So far, no draft bill to implement the EU Directive has been published by the Ministry of Justice. However, the German Federal Ministry of Justice has already implied that it intends to implement the directive before the end of the two-year period (as provided for in the EU Directive), and it is expected that a first draft bill will be published in the first quarter of 2020.

There are also new developments in the area of the tax treatment of restructuring measures. On 11 December 2018, the German legislator passed a legislative act that is designed to establish a firm legal basis for the exemption of restructuring measures from taxation. The new regulation stipulates a suspension and a subsequent waiver of corporate income tax on cancellation of debt income resulting from loan waivers or a debt-to-equity swap (for example as part of an insolvency plan).

Also, the European Court of Justice has ruled that the ‘restructuring clause’ provided for in section 8c, paragraph 1a of the Corporation Income Tax Act, according to which loss carry-forwards are not forfeited in the event of a change of control for restructuring purposes, did not contravene European state aid law. As an immediate consequence, the German Parliament published the ruling in the Federal Law Gazette on 11 December 2018 whereby the restructuring clause was formally reinstated.

As to cross-border restructuring, the insolvency of the Air Berlin group in 2017/2018 became the first test for the EU Recast Regulation. Concerning Air Berlin’s subsidiary NIKI Luftfahrt GmbH (NIKI), the lack of clarification on the term COMI caused a conflict of competence between German and Austrian courts.

On 13 December 2017, the local court of Berlin-Charlottenburg (Germany) found it had international jurisdiction over the case and took measures (inter alia the appointment of a German preliminary insolvency administrator) to safeguard the continuation of the business. Even though NIKI had its registered office in Vienna, the court was satisfied that the company’s COMI was located in Berlin. In particular, the following considerations were highlighted by the local court:

  • NIKI was part of the Air Berlin group and indirectly controlled by Air Berlin which was already in insolvency proceedings in Germany at that time;
  • NIKI’s operational business was mainly driven from Berlin; and
  • most of the flights conducted by Niki departed from Germany.

On 8 January 2018, the Regional Court of Berlin overruled the decision of the local court, which was appealed by a creditor pursuant to article 5 of the EU Recast Regulation. The Regional Court found that, based on the following facts (among others), NIKI’s COMI should be held to be in Austria:

  • the fact that NIKI was part of the Air Berlin group could not rebut the COMI presumption;
  • the seat of NIKI’s management was irrelevant, as it had frequently travelled between Vienna and Berlin;
  • the fact that most flights departed from Germany was irrelevant, as an entity could have a number of establishments; and
  • NIKI’s employment contracts were 80 per cent governed by Austrian law.

The decision was further appealed by the appointed German preliminary insolvency administrator before the German Federal Court. Nevertheless, even before a decision was made by the German Federal Court, on 13 January 2018, the Austrian Higher Court of Korneuburg opened a (second) main insolvency proceedings in Austria, and appointed an Austrian administrator. The Austrian court took the stance that it could open the main proceedings in Austria, as the first decision of the German local court was invalid following the decision of the Regional Court and, therefore, there were, despite the pending appeal before the German Federal Court, no longer any parallel main insolvency proceedings in Germany.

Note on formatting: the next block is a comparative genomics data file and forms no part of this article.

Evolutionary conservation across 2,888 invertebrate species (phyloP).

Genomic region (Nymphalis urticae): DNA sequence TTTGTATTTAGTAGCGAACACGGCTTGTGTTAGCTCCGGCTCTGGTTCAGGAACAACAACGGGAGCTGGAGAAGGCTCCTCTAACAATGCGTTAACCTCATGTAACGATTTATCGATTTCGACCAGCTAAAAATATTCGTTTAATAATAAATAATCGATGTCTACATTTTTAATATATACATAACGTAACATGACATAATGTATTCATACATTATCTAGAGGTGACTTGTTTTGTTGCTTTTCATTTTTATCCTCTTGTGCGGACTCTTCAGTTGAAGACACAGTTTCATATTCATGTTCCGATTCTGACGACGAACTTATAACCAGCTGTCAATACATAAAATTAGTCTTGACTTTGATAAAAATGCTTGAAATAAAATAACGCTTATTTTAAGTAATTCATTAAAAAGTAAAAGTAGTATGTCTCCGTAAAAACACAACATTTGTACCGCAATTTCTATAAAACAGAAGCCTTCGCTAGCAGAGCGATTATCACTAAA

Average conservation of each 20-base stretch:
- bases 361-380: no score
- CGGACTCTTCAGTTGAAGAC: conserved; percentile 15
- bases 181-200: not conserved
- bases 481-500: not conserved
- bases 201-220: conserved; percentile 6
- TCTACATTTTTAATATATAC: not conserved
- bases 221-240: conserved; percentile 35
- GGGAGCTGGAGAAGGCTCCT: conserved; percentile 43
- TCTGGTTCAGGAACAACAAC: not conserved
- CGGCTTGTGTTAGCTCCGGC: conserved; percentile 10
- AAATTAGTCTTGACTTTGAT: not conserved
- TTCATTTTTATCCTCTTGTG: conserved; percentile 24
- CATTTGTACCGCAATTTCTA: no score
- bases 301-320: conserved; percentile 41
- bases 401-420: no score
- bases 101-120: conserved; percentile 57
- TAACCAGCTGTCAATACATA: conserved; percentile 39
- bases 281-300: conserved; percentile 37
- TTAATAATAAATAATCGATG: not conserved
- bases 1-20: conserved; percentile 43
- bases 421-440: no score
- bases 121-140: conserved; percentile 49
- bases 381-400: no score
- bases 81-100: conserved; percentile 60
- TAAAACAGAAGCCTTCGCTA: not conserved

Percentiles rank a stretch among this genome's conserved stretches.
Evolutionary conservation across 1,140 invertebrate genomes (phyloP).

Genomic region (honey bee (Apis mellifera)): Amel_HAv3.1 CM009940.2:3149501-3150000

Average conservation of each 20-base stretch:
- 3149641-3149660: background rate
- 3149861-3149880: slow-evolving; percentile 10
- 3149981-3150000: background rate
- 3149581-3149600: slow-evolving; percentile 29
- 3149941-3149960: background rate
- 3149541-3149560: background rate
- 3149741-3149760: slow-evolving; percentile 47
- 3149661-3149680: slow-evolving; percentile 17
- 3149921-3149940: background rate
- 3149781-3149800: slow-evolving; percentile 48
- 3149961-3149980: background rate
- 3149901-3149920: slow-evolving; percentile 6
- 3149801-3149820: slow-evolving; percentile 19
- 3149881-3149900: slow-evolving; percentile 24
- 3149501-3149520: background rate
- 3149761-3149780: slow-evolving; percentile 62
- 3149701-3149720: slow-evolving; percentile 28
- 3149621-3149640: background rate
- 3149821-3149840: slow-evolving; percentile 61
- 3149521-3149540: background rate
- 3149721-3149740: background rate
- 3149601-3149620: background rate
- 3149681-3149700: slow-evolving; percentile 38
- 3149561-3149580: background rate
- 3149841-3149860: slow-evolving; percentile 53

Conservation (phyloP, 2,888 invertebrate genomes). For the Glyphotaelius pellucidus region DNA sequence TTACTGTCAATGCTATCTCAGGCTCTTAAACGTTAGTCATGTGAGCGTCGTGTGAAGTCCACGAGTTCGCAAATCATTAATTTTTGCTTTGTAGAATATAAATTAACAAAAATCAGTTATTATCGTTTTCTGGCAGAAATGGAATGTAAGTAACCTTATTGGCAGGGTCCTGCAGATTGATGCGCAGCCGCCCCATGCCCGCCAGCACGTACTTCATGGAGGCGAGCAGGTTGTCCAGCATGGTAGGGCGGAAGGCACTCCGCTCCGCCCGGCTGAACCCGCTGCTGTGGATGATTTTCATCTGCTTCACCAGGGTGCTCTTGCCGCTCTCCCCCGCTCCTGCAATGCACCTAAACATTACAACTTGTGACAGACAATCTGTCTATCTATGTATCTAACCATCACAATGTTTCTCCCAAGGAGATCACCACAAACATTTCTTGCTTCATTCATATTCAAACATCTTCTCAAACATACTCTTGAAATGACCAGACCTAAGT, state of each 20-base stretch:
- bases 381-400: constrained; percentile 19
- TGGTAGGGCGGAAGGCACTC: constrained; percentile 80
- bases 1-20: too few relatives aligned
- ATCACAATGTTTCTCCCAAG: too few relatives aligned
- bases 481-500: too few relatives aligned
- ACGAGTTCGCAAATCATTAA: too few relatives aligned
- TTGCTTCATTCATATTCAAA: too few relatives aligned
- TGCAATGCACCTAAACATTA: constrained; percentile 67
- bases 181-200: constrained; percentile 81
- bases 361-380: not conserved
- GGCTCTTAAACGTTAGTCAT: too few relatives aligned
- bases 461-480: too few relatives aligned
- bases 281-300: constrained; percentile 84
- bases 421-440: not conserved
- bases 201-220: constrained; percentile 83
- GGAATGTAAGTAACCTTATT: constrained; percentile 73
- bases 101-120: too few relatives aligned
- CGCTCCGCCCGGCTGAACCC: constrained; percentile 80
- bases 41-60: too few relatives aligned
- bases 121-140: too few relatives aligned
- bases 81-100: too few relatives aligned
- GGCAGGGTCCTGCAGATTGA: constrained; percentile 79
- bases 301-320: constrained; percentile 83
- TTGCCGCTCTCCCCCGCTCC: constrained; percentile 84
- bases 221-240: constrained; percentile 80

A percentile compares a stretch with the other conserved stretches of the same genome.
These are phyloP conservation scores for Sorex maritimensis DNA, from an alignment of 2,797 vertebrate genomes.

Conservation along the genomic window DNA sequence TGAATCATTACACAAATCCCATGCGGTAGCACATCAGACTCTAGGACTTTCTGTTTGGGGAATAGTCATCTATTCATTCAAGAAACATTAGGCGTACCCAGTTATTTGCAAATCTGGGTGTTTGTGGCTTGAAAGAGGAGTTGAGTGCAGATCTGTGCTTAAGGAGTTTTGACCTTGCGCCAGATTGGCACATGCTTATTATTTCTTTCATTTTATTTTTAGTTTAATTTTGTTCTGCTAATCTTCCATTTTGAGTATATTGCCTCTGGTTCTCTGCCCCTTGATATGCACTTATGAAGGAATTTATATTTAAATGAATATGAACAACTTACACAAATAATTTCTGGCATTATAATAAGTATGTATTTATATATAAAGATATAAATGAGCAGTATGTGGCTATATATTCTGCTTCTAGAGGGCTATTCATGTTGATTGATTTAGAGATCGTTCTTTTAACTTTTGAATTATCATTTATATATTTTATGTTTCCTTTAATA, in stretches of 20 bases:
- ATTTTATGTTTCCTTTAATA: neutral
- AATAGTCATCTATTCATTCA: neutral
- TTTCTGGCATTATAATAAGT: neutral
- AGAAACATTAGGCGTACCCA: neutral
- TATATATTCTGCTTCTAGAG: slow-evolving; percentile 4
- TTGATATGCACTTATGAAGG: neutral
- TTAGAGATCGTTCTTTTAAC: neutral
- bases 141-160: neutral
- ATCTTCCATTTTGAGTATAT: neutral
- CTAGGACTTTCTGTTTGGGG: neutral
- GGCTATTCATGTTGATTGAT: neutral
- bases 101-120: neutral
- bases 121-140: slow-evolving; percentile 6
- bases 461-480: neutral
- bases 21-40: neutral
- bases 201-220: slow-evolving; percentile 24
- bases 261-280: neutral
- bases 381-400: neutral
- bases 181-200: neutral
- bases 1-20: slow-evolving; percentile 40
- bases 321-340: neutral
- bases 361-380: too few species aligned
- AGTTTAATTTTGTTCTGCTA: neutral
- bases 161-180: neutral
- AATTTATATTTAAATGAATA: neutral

In order to continue and finalise the initiated sales process of NIKI’s assets to a third party: the German main insolvency proceeding was converted into a secondary insolvency proceeding; the German insolvency administrator dropped its appeal before the German Federal Court; and both the German and the Austrian administrator agreed to cooperate closely. Ultimately, NIKI’s assets could be sold to Niki Lauda.

Consequently, the German Federal Court has neither provided further guidelines on the determination of the COMI nor made a judgment whether an insolvency proceeding continues during a pending appeal. There are, however, strong arguments in favour of the view that an insolvency proceeding continues while an appeal is pending. Accordingly, most of the German insolvency practitioners are of the opinion that the Austrian court was not allowed to open a main insolvency proceeding in Austria before the German Federal Court had decided on the appeal.

Lastly, a great majority of German scholars predict an economic downturn in Germany within the next couple of years. In particular, the automotive supplying sector is supposed to require restructuring activities in the upcoming years. Although the actual setting cannot be considered a pervasive crisis, the number of situations of financial distress is increasing. Another sector that has to be observed in the context of restructuring activities is the German retail market, especially the mid-level price segment. From a restructuring perspective, however, the aforementioned restructuring procedures (those already in place as well as those to be implemented in the near future) provide for a number of tools to achieve a turnaround or reorganisation of distressed companies impacted by a downturn.